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Babysitter Safety - What Parents and Sitters Need to Know

How do I go about choosing a babysitter?

What do I need to tell the babysitter before I leave?
Your sitter will need lots of information from you before you leave.  Allow enough time to go over the information with them, show them the house, and answer any questions. You can start with this handy fillable pdf form and add additional instructions and information, as suggested in the following list:

What does a babysitter need to know about safety?

Sitters who know and follow these guidelines will be highly respected by parents, and always in demand.

Where can I get more information about babysitting?

Parents may want to refer their sitter to this web page, or print this information and give it to their sitter ahead of time, so the sitter is aware of the level of professionalism expected by the parents. Sitters who know and follow these guidelines will be highly respected by parents, and always in demand. A child who will be home alone should also be familiar with all the babysitting safety information.

Does my child need a sitter?
Most states do not have laws about the age at which children are allowed to stay home alone or to babysit other kids. There is no set age at which all kids are ready to stay home alone. You know your child best. Consider factors like:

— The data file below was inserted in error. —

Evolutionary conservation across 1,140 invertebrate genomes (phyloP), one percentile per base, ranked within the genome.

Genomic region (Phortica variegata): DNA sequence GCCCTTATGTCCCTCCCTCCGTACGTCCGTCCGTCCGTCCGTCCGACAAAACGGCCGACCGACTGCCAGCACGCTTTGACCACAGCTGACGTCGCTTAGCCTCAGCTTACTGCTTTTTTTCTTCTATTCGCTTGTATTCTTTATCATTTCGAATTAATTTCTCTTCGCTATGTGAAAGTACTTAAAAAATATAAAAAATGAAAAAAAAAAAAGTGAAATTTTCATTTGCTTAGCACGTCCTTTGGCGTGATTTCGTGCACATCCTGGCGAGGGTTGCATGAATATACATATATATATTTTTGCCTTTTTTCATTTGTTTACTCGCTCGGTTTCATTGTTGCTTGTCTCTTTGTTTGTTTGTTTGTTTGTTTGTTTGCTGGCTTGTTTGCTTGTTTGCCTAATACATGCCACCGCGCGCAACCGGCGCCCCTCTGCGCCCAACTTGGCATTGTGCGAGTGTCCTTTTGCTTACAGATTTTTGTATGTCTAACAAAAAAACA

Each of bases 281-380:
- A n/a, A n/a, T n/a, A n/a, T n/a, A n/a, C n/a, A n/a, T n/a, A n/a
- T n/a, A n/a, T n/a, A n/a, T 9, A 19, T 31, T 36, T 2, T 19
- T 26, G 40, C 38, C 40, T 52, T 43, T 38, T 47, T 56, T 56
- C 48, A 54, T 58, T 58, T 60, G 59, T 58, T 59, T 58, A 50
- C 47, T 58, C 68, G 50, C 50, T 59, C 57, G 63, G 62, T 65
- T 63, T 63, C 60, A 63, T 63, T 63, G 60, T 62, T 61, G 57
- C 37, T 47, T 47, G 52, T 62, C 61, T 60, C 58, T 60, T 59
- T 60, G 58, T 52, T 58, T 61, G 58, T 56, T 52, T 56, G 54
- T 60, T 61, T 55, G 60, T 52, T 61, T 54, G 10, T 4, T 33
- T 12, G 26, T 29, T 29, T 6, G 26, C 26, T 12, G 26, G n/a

Moving your child to this level of independence is a process. Start by reading this: Is your tween prepared to stay home alone this summer? If you think your child is ready, you can make sure they know all the important safety and house rules. You can use the babysitter resources above as a starting point. Talk to your child about their feelings about being home alone. Start small, with short periods away, and gradually increase the time you are away if everyone is comfortable with it.

For more information on Children Home Alone and Babysitter Age Guidelines, this page from the National Child Care Information Center is useful. It lists some local community guidelines as examples of appropriate ages for being home alone. Basically, if your child is age seven or younger, they should never be left alone. Kids ages 8-10 can be alone briefly, and ages 10-13 for longer periods, provided there is back-up supervision. Babysitters should be at least 12-13 years old, and can babysit for longer periods as they grow older. Again, this is a very individual decision, and these ages are only general guidelines. You need to decide if your child is mature enough.

What do I need to know about having an older sibling sit for my younger kids?
If you plan to have your older child babysit for your younger children, it would be a good idea for them to take the American Red Cross babysitter class and become familiar with all the information above.

How can I find out about other forms of child care?
Visit YourChild: Child Care

Written and compiled by Kyla Boyse, RN.  Reviewed by Leena Dev, MD.
Updated june 2011

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U-M Health System Related Sites:
U-M Pediatrics

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